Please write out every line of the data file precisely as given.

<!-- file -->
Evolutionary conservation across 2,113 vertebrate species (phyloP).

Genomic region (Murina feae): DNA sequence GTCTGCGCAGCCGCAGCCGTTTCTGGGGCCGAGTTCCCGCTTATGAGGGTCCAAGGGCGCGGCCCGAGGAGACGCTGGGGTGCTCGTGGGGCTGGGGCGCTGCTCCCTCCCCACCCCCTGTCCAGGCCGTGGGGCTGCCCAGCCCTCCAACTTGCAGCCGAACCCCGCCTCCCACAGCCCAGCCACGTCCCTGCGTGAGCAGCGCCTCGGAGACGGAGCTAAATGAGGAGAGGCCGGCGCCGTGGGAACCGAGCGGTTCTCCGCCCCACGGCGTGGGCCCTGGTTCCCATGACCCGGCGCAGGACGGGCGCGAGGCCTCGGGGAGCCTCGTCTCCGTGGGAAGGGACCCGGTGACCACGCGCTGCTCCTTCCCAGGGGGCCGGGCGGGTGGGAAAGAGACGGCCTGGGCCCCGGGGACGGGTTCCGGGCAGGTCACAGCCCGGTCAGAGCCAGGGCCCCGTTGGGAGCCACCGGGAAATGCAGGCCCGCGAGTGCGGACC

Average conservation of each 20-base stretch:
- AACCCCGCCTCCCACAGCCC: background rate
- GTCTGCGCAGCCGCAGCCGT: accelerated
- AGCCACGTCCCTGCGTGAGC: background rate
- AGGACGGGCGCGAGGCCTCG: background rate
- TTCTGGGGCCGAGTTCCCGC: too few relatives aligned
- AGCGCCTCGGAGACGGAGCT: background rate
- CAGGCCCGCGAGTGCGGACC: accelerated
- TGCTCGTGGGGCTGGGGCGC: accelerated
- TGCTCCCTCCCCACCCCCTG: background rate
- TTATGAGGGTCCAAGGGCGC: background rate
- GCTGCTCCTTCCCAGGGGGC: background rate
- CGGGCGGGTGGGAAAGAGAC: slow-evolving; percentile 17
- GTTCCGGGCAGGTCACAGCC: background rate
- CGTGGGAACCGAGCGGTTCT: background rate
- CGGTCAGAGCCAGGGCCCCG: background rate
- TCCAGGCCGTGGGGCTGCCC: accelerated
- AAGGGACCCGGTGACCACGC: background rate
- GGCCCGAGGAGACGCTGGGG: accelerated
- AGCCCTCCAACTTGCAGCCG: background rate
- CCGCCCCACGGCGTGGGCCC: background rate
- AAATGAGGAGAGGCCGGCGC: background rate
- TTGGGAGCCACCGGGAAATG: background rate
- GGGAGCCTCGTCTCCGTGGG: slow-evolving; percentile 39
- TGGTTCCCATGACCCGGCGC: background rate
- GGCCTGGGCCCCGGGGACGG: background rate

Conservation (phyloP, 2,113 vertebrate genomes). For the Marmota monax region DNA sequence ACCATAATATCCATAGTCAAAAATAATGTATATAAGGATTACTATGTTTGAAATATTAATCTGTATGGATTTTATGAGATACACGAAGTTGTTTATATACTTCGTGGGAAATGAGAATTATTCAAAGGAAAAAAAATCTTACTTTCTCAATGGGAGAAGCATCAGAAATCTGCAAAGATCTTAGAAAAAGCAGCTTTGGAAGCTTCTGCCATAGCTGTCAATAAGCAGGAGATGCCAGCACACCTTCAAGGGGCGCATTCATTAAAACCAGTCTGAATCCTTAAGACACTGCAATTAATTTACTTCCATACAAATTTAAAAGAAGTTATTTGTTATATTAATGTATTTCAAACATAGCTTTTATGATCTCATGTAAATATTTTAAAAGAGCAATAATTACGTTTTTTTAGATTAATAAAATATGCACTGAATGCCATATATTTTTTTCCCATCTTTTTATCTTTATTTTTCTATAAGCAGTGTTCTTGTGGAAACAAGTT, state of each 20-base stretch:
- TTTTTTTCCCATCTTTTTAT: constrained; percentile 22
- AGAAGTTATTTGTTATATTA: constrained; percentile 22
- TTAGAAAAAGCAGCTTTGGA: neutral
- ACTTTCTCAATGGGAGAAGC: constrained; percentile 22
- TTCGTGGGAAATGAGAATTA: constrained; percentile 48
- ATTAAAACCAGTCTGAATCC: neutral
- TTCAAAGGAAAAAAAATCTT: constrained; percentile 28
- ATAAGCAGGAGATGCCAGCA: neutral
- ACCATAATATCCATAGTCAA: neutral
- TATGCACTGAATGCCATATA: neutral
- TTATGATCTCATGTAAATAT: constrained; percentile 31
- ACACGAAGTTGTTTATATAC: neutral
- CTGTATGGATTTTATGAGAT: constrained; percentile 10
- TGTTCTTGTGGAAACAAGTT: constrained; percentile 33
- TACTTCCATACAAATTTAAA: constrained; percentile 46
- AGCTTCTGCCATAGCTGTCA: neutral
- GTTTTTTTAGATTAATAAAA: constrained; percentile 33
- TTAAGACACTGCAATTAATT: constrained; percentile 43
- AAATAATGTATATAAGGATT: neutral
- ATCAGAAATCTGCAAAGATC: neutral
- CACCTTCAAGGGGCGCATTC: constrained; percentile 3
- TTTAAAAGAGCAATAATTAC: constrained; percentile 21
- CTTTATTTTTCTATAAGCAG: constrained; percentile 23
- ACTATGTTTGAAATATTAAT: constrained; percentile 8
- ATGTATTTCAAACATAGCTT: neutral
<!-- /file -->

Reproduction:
Evolutionary conservation across 2,113 vertebrate species (phyloP).

Genomic region (Murina feae): DNA sequence GTCTGCGCAGCCGCAGCCGTTTCTGGGGCCGAGTTCCCGCTTATGAGGGTCCAAGGGCGCGGCCCGAGGAGACGCTGGGGTGCTCGTGGGGCTGGGGCGCTGCTCCCTCCCCACCCCCTGTCCAGGCCGTGGGGCTGCCCAGCCCTCCAACTTGCAGCCGAACCCCGCCTCCCACAGCCCAGCCACGTCCCTGCGTGAGCAGCGCCTCGGAGACGGAGCTAAATGAGGAGAGGCCGGCGCCGTGGGAACCGAGCGGTTCTCCGCCCCACGGCGTGGGCCCTGGTTCCCATGACCCGGCGCAGGACGGGCGCGAGGCCTCGGGGAGCCTCGTCTCCGTGGGAAGGGACCCGGTGACCACGCGCTGCTCCTTCCCAGGGGGCCGGGCGGGTGGGAAAGAGACGGCCTGGGCCCCGGGGACGGGTTCCGGGCAGGTCACAGCCCGGTCAGAGCCAGGGCCCCGTTGGGAGCCACCGGGAAATGCAGGCCCGCGAGTGCGGACC

Average conservation of each 20-base stretch:
- AACCCCGCCTCCCACAGCCC: background rate
- GTCTGCGCAGCCGCAGCCGT: accelerated
- AGCCACGTCCCTGCGTGAGC: background rate
- AGGACGGGCGCGAGGCCTCG: background rate
- TTCTGGGGCCGAGTTCCCGC: too few relatives aligned
- AGCGCCTCGGAGACGGAGCT: background rate
- CAGGCCCGCGAGTGCGGACC: accelerated
- TGCTCGTGGGGCTGGGGCGC: accelerated
- TGCTCCCTCCCCACCCCCTG: background rate
- TTATGAGGGTCCAAGGGCGC: background rate
- GCTGCTCCTTCCCAGGGGGC: background rate
- CGGGCGGGTGGGAAAGAGAC: slow-evolving; percentile 17
- GTTCCGGGCAGGTCACAGCC: background rate
- CGTGGGAACCGAGCGGTTCT: background rate
- CGGTCAGAGCCAGGGCCCCG: background rate
- TCCAGGCCGTGGGGCTGCCC: accelerated
- AAGGGACCCGGTGACCACGC: background rate
- GGCCCGAGGAGACGCTGGGG: accelerated
- AGCCCTCCAACTTGCAGCCG: background rate
- CCGCCCCACGGCGTGGGCCC: background rate
- AAATGAGGAGAGGCCGGCGC: background rate
- TTGGGAGCCACCGGGAAATG: background rate
- GGGAGCCTCGTCTCCGTGGG: slow-evolving; percentile 39
- TGGTTCCCATGACCCGGCGC: background rate
- GGCCTGGGCCCCGGGGACGG: background rate

Conservation (phyloP, 2,113 vertebrate genomes). For the Marmota monax region DNA sequence ACCATAATATCCATAGTCAAAAATAATGTATATAAGGATTACTATGTTTGAAATATTAATCTGTATGGATTTTATGAGATACACGAAGTTGTTTATATACTTCGTGGGAAATGAGAATTATTCAAAGGAAAAAAAATCTTACTTTCTCAATGGGAGAAGCATCAGAAATCTGCAAAGATCTTAGAAAAAGCAGCTTTGGAAGCTTCTGCCATAGCTGTCAATAAGCAGGAGATGCCAGCACACCTTCAAGGGGCGCATTCATTAAAACCAGTCTGAATCCTTAAGACACTGCAATTAATTTACTTCCATACAAATTTAAAAGAAGTTATTTGTTATATTAATGTATTTCAAACATAGCTTTTATGATCTCATGTAAATATTTTAAAAGAGCAATAATTACGTTTTTTTAGATTAATAAAATATGCACTGAATGCCATATATTTTTTTCCCATCTTTTTATCTTTATTTTTCTATAAGCAGTGTTCTTGTGGAAACAAGTT, state of each 20-base stretch:
- TTTTTTTCCCATCTTTTTAT: constrained; percentile 22
- AGAAGTTATTTGTTATATTA: constrained; percentile 22
- TTAGAAAAAGCAGCTTTGGA: neutral
- ACTTTCTCAATGGGAGAAGC: constrained; percentile 22
- TTCGTGGGAAATGAGAATTA: constrained; percentile 48
- ATTAAAACCAGTCTGAATCC: neutral
- TTCAAAGGAAAAAAAATCTT: constrained; percentile 28
- ATAAGCAGGAGATGCCAGCA: neutral
- ACCATAATATCCATAGTCAA: neutral
- TATGCACTGAATGCCATATA: neutral
- TTATGATCTCATGTAAATAT: constrained; percentile 31
- ACACGAAGTTGTTTATATAC: neutral
- CTGTATGGATTTTATGAGAT: constrained; percentile 10
- TGTTCTTGTGGAAACAAGTT: constrained; percentile 33
- TACTTCCATACAAATTTAAA: constrained; percentile 46
- AGCTTCTGCCATAGCTGTCA: neutral
- GTTTTTTTAGATTAATAAAA: constrained; percentile 33
- TTAAGACACTGCAATTAATT: constrained; percentile 43
- AAATAATGTATATAAGGATT: neutral
- ATCAGAAATCTGCAAAGATC: neutral
- CACCTTCAAGGGGCGCATTC: constrained; percentile 3
- TTTAAAAGAGCAATAATTAC: constrained; percentile 21
- CTTTATTTTTCTATAAGCAG: constrained; percentile 23
- ACTATGTTTGAAATATTAAT: constrained; percentile 8
- ATGTATTTCAAACATAGCTT: neutral